Retro: School taught Doncaster’s world-class rail engineering skills

Doncaster Works Apprentice Training School intake 1968-69
Doncaster Works Apprentice Training School intake 1968-69
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Doncaster’s Railway Works, known locally as the Plant, has a history stretching back to 1853.

It was the birthplace for a number of noted steam locomotives including the Flying Scotsman and Mallard.

Many lads often flocked there from school, eager to learn one of the many trades alongside their dads, granddads and uncles. It was often stated this created a harmonious, family-like working environment.

In August 1965 the works took a significant step forward in its apprentice training when it established the apprentice training school formerly occupied by the light machine shop, near the main office block.

This was initially designed for the instruction of 80 craft trainees at any one time. It comprised a completely self-contained training workshop and two classrooms.

Staffing and operation followed the standard British Railways workshop pattern, with approximately one third of the boys’ time being spent on theoretical studies and the remaining two-thirds on practical training in the workshop section.

The apprentices spent one year in the school before continuing their training in the main workshops.

This facility was opened when the job market, particularly in the manufacturing and heavy engineering industries, was buoyant in the town and the rest of South Yorkshire and when school leavers had a number of options for beginning their apprenticeships.

In March 1966 Doncaster Works was honoured with a visit of Rail News Queen Christine Weatherspoon, who popped in to say hello to the apprentices.

After the school’s first intake of apprentices had completed their course they all lined up outside the building for a group shot. The group photograph then became a regular occurrence during the apprentices’ first year at the school.

Photographs also exist of the Rail News Queen in the Apprentice Training School in May 1967. But the most newsworthy event in the history of the school occurred in July 1975 when the Queen dropped in on the apprentices whilst touring the works with the Duke of Edinburgh.

The Queen’s parents had actually visited the building when it was a light machine shop some 34 years earlier. Works manager W M Begg accompanied the Queen and Duke on their tour.

Training school instructor Arthur Shaw was asked by the Duke if he found the work rewarding.

Mr Shaw was himself an apprentice and saw the late King and the Queen Mother when they made their wartime visit to the Works.

As the Queen and Duke left the school, 17-year-old Paul Johnson of Herrick Gardens, Balby, Doncaster presented Her Majesty with a model of Stephenson’s Rocket on behalf of the apprentices. The model, made in copper and brass and mounted on an ebony base bearing an inscription plate, took 18 weeks to make and 15 apprentices had a hand in its manufacture.

No original drawings of the locomotive were available, so Paul turned draughtsman and, with the help of a plastic replica and old photographs, he produced a series of scale drawings which were circulated to the team.

The final assembly of the Rocket took place under the supervision of the fitting instructor, Roy Fox, and at the same time a presentation casket in the shape of a cabin trunk, complete with brass handles and decorative fittings, was made in polished oak.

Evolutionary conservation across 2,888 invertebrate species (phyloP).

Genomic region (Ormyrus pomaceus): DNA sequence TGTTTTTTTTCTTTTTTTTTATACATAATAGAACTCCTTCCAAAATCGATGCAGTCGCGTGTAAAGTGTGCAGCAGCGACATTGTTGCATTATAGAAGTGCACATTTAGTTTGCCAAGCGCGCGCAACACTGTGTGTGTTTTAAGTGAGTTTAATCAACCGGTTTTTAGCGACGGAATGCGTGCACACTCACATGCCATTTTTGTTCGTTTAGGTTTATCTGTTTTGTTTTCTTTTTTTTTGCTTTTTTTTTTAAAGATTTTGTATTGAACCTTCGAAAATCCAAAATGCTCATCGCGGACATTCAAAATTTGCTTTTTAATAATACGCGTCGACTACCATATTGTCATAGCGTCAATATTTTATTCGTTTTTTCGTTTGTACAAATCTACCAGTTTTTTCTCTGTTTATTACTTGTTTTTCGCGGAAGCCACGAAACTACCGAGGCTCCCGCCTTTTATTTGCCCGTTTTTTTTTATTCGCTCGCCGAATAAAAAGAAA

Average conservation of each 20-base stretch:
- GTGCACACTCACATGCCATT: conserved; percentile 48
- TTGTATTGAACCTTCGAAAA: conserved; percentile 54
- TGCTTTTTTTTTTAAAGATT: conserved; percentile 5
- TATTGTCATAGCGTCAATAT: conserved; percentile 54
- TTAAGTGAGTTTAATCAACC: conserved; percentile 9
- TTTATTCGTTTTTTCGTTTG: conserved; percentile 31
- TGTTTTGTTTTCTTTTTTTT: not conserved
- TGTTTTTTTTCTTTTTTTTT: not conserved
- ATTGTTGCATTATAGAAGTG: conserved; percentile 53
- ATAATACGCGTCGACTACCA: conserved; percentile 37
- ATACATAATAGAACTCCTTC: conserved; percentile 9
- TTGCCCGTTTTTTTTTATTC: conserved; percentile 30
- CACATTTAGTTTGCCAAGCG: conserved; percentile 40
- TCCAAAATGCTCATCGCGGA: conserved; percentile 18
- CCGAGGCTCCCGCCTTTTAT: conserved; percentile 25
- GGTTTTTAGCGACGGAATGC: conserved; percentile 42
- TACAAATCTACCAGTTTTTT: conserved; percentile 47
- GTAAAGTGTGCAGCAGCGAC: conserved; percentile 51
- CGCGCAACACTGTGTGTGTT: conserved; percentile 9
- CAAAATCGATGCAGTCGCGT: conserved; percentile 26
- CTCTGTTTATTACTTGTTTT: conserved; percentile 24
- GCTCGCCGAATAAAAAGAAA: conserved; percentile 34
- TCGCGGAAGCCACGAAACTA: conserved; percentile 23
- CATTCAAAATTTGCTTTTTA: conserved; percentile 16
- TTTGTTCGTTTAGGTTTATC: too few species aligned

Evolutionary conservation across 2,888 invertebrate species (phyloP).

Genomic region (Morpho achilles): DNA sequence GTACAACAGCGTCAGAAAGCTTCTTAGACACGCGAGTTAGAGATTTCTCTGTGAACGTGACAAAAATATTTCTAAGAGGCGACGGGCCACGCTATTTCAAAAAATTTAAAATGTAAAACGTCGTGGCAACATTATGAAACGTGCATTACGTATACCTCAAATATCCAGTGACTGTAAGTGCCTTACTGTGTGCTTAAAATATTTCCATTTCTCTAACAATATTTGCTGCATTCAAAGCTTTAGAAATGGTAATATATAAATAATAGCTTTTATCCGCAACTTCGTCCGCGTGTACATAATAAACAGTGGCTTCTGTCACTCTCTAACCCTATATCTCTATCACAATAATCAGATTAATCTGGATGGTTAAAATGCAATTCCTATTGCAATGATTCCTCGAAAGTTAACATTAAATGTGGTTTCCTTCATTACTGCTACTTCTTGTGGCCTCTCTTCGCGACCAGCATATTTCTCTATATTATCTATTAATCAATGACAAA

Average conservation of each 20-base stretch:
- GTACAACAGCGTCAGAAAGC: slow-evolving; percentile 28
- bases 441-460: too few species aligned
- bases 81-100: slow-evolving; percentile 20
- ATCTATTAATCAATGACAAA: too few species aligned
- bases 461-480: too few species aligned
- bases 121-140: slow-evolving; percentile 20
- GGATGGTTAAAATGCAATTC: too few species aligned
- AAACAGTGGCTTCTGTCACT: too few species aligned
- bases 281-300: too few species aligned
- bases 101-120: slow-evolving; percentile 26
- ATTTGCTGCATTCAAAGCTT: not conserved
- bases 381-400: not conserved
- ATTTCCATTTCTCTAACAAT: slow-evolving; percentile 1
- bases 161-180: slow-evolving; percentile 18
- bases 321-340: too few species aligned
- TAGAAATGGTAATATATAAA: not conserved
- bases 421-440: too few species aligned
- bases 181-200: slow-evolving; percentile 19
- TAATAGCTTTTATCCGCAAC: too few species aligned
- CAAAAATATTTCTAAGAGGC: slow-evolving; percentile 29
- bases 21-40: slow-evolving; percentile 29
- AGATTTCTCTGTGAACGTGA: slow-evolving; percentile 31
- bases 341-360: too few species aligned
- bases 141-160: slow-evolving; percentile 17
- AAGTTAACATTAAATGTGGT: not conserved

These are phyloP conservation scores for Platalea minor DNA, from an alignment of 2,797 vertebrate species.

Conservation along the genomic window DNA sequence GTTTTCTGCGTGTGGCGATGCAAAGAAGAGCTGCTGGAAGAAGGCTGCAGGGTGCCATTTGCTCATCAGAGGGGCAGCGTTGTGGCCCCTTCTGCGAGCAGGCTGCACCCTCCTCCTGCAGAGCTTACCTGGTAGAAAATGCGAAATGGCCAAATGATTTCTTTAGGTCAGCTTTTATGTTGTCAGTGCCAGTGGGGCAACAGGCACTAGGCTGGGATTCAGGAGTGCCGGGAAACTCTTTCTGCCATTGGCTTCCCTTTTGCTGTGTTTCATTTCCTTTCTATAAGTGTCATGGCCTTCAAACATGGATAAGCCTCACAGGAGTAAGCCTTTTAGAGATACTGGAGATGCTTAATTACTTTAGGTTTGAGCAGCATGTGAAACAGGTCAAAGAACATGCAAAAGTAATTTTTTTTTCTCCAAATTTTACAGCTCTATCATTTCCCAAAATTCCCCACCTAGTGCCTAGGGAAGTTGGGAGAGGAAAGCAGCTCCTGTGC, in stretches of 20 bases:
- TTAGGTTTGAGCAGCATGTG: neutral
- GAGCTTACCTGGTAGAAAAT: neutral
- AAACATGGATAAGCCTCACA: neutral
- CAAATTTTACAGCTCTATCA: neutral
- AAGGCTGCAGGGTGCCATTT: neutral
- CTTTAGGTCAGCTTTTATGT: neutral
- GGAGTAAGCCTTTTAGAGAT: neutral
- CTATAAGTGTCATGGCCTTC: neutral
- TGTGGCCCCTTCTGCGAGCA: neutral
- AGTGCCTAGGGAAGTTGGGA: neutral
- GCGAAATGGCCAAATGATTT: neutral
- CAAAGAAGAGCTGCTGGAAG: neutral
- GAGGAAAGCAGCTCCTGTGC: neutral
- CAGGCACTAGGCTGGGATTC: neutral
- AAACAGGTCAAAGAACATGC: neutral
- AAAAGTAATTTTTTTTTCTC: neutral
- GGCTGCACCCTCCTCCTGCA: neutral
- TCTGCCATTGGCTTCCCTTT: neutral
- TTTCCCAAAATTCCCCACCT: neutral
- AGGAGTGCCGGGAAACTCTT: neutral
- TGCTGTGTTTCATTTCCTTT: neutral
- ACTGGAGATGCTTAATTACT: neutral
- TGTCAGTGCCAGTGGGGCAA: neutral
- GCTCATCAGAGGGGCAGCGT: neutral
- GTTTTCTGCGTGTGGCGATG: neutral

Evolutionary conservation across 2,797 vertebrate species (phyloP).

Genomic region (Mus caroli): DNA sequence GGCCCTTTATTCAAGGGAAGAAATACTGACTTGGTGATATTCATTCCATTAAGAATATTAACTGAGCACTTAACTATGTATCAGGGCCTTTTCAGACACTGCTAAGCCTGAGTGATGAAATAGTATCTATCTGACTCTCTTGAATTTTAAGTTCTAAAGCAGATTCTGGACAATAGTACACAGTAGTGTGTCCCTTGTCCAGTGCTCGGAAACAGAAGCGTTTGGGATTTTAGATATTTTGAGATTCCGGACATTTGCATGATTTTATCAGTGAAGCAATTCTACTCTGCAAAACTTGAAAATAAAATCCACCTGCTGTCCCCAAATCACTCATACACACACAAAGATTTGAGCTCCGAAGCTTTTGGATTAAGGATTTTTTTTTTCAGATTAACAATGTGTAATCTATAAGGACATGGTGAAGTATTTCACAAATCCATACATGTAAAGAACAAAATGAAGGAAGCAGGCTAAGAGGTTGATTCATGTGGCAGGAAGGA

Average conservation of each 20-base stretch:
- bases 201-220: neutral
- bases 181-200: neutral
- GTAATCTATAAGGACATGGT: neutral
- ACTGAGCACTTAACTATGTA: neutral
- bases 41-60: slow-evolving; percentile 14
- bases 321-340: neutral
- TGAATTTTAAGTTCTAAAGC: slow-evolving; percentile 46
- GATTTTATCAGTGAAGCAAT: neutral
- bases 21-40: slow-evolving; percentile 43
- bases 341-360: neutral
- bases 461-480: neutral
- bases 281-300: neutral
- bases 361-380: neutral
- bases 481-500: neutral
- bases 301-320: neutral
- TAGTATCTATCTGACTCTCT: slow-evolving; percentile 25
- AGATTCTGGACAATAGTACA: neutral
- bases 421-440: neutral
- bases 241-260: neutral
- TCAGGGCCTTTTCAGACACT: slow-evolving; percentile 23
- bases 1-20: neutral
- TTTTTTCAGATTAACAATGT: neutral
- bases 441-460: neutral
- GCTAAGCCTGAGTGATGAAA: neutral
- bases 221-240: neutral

Paul was introduced for his big moment by the chief instructor Colin McCollin of Brierley Road, Bessacarr, who conducted the royal party around the school.

“The Rocket model is the only one in the world,” said Paul proudly, adding: “The Queen asked me where I came from and what I was going to do when I came out of the school.”

The Duke looked keenly at the brass and copper model and raised a laugh among the apprentices when he pointed out that part of it looked like a whisky barrel.

On December 19, 1979 the apprentice training school was modernised and extended to cater for 140 first-year apprentices. It was opened by British Rail Engineering Ltd’s managing director, Ian Gardiner.

The existing school was redesigned and extended in order to give a further 3,000 sq ft of floor space at a cost of more than £100,000. That enabled the works to increase its apprentice intake by more than 50%.

Speaking at the opening, Mr Gardiner said: “The modernisation and extension of our training facilities here is an important part of a comprehensive programme we have to enlarge the capacity of craft training at five of our works.”

Mr Gardiner then went on to explain the reason for the expansion: “The increasing demands being placed upon us to manufacture and maintain British Rail’s fleet of locomotives and rolling stock, as well as our growing export business, mean that we need more skilled staff. As there is a national shortage of such staff we must increase the number we train ourselves.”

For the first 20 weeks apprentices were to gain an insight into the 13 different trades required by the works, including machining, vehicle building, welding, fitting, painting, electronics, fabrication and electrical work.

This was followed by a specialisation period of 26 weeks when each apprentice was taught his particular chosen craft.

At this time the increase in skilled staff at the works was required to cater for the demand beginning to be placed on Doncaster to manufacture Class 56 locomotives and major refurbishing programmes for diesel multiple units and Class 50 locomotives.

Sadly, with the privatisation of British Rail Engineering workshops in the late 1980s, the Doncaster Works site was split into three and the apprentice training school closed. The site was initially occupied by RFS Industries but is presently part of Wabtec Rail Ltd.